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Born in 1971, Jane Henzell graduated with a Master of Fine Arts from the Royal Melbourne Institute of Technology after completing aDiploma of Interior Design (with distinction) from UNITEC in Auckland in 1990. Henzell has been a lecturer at the Design School and the Faculty of Architecture and Design at UNITEC since 1995. In 2006, she relocated to London to work as an assistant to DamienHirst, enfant terrible of the British art scene. Herdevotion to her career in teaching has been matched by herdedication to a full exhibiting schedule and painting regime.
Much of Henzell's work explores the painterly aspect of the influence of Japanese gestural calligraphy in the context of Western historical traditions of art, combining the lyrical qualities of paint with a fascination for the history of thedecorative context.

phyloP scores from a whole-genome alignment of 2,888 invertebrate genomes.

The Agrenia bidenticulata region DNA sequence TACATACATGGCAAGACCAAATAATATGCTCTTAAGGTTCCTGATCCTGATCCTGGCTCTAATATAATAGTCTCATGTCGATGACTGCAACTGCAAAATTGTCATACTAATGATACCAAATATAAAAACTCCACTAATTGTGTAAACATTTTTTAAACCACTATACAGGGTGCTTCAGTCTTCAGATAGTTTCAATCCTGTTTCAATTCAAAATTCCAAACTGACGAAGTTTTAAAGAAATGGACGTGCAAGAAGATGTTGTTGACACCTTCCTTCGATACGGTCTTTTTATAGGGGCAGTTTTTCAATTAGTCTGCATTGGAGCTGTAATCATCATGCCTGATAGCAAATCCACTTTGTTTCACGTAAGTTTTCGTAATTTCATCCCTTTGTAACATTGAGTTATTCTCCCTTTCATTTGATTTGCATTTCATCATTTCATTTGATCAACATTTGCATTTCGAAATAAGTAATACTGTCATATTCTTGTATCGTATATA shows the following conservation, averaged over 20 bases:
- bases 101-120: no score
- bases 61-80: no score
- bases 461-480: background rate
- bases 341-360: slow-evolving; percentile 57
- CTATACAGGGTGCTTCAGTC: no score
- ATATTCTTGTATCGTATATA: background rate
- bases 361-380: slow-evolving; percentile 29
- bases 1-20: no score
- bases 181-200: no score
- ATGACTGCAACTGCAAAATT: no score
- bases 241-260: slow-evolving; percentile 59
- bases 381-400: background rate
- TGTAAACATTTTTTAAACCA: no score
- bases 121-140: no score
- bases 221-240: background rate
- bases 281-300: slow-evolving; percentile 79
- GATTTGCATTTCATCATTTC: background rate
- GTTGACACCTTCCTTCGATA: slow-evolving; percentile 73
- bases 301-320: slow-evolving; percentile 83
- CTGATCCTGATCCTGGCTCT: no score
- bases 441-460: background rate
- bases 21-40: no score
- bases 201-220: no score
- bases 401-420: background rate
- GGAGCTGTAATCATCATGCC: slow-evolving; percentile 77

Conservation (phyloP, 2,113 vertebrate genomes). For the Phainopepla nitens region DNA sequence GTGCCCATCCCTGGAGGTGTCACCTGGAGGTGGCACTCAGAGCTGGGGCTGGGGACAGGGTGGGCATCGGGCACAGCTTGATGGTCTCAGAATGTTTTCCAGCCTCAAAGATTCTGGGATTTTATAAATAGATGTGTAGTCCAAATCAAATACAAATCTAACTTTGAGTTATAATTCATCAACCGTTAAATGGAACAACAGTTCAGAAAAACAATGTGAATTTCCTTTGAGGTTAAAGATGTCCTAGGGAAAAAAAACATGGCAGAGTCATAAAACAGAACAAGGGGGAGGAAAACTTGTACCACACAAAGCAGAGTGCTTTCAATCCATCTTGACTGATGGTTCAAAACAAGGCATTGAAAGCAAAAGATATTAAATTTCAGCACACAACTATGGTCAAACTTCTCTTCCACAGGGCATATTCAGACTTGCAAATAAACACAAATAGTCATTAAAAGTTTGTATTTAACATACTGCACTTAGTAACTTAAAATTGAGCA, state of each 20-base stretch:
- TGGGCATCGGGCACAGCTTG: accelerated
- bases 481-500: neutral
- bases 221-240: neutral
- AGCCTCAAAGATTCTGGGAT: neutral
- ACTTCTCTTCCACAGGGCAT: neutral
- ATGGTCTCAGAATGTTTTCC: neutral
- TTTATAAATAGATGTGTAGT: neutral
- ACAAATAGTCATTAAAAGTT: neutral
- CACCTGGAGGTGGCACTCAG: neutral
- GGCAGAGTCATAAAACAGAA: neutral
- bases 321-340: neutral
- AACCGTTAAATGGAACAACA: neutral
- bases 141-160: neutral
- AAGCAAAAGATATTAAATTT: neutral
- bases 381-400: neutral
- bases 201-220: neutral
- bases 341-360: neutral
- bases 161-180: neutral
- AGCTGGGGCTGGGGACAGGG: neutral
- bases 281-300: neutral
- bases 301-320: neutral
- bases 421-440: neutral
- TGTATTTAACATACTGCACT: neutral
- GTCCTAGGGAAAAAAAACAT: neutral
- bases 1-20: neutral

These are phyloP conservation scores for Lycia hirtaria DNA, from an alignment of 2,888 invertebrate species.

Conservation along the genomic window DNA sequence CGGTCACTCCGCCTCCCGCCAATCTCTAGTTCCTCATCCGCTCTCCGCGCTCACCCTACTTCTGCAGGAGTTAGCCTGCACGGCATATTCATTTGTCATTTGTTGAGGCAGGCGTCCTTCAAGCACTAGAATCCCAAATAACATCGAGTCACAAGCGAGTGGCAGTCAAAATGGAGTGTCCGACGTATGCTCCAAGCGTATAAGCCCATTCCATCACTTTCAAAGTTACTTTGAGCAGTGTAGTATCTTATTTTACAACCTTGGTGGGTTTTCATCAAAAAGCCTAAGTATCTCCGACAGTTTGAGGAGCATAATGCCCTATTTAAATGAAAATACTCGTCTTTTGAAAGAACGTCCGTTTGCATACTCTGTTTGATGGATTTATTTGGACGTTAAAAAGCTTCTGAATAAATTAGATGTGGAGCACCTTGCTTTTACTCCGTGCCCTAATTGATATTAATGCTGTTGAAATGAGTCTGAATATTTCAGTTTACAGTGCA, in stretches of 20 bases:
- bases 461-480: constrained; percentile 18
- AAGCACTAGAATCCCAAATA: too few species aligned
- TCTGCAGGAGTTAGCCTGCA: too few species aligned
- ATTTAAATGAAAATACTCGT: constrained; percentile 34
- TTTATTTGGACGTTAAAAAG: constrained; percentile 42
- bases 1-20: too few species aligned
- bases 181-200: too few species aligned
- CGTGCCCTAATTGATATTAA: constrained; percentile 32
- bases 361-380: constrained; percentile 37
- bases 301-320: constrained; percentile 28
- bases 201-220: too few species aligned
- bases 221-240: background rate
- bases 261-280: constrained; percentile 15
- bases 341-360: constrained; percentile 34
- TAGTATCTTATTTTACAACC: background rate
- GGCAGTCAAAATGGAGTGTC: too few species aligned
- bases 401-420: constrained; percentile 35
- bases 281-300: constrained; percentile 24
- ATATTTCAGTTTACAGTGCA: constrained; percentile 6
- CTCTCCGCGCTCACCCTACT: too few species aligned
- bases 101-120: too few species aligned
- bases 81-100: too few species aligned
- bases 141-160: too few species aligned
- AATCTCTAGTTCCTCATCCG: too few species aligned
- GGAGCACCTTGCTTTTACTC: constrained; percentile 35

Henzell explains that, &ldquo in 19th Century New Zealand, aspiring artists undertook practical examination in art by sittingthe Department of Sciences and Art examination from South Kensington, London. A chief requirement of this examination was thedesign of wallpaper pattern based on New Zealand native flora. Atacit function of such a prescription was to educate artisans and consumers alike in the interests of British trade and Industry. It intrigues me to think of what this genteel convention of the late 19th Century, with its underlying economic imperative might looklike were it to be relocated in time.&ldquo
&ldquo The native flora and fauna imagery is derived from historical paintings of botanical studies which were made largely by New Zealand colonial women. They gathered in their leisure time drinking gin and tonic and painting flowers from the garden. Iallude to this largely unheralded tradition of flower painting withintent to acknowledge and engage the manner in which women practitioners have been historically constituted.&ldquo